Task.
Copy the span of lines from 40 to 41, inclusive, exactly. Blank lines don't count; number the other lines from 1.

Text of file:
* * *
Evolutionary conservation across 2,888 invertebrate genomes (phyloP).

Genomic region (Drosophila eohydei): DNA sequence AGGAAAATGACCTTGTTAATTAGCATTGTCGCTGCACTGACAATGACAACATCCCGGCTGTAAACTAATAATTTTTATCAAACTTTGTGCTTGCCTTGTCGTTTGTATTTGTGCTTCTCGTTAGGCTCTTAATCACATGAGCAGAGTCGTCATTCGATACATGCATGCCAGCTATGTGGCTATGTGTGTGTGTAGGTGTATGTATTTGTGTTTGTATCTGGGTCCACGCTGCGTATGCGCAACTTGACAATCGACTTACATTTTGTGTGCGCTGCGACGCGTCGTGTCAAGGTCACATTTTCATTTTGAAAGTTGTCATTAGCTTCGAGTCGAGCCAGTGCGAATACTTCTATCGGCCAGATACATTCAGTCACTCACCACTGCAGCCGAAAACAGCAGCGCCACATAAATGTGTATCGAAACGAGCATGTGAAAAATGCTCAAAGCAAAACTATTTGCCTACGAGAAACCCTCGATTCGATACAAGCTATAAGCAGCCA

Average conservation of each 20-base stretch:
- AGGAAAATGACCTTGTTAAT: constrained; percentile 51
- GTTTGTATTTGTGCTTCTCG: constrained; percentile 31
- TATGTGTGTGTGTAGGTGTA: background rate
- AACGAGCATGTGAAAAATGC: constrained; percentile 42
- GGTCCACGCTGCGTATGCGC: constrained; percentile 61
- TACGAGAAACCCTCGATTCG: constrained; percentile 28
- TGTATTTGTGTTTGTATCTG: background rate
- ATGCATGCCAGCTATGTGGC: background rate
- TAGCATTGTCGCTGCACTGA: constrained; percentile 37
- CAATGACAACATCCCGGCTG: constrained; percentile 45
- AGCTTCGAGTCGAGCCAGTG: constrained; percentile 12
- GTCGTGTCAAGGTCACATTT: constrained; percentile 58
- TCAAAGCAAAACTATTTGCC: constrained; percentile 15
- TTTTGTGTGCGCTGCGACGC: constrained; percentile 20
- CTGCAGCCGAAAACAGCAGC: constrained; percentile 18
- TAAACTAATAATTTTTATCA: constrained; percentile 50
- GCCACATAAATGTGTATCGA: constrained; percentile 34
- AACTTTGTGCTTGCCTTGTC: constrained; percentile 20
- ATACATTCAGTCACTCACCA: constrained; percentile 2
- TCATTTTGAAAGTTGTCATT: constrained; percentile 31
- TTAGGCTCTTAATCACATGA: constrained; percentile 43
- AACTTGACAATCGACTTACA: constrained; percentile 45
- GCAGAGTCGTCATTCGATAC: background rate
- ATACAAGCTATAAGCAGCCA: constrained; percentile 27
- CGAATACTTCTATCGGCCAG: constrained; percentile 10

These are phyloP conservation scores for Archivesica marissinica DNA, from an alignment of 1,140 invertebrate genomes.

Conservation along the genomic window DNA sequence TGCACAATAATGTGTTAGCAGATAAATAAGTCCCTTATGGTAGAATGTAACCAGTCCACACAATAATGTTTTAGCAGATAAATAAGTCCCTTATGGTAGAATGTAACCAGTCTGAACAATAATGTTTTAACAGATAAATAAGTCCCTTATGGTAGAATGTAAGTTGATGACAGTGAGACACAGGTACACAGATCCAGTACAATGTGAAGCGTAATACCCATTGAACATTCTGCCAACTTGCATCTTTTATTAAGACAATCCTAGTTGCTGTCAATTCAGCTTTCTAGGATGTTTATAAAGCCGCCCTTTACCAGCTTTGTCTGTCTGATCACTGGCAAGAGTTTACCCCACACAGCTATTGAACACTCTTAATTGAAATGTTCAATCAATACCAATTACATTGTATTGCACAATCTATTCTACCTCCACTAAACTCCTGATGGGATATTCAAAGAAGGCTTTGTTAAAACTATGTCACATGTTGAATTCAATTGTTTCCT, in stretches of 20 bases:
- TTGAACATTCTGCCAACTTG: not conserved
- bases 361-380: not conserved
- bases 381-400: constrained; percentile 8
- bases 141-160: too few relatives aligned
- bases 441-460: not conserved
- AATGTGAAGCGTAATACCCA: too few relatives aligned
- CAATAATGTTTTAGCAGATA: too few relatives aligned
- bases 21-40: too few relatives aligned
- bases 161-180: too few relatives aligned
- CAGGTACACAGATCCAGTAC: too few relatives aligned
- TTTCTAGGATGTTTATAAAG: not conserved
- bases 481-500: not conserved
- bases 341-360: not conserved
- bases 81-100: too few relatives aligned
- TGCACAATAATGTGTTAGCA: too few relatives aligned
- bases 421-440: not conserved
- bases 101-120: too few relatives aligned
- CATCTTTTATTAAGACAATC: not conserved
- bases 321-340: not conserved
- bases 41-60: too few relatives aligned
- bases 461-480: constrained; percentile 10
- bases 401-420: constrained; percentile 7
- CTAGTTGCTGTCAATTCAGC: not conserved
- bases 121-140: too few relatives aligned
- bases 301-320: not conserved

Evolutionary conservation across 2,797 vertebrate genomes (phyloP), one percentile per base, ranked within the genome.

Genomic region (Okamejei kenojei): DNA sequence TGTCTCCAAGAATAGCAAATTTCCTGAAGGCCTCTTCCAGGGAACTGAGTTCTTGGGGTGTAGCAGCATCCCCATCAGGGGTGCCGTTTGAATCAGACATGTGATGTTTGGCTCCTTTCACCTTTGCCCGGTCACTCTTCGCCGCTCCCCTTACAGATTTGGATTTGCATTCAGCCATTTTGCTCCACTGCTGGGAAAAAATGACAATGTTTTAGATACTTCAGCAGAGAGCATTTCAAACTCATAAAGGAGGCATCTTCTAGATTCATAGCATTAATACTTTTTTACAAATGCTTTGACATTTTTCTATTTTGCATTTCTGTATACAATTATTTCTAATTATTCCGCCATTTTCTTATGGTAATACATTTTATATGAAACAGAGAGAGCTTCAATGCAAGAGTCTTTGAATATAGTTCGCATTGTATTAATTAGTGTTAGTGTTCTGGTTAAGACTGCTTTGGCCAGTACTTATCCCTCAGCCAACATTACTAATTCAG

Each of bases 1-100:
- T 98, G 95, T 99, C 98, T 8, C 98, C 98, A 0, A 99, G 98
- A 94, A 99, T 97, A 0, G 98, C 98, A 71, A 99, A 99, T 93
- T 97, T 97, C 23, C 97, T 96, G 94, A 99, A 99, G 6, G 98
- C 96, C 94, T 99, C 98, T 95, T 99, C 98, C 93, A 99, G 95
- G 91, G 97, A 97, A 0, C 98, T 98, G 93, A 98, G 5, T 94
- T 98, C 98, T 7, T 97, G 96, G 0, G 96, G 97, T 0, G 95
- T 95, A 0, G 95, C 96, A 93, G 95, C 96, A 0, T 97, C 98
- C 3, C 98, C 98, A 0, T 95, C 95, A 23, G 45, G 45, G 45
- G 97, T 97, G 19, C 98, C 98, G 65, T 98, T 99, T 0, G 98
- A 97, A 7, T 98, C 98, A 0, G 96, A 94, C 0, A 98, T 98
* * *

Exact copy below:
- CAGGTACACAGATCCAGTAC: too few relatives aligned
- TTTCTAGGATGTTTATAAAG: not conserved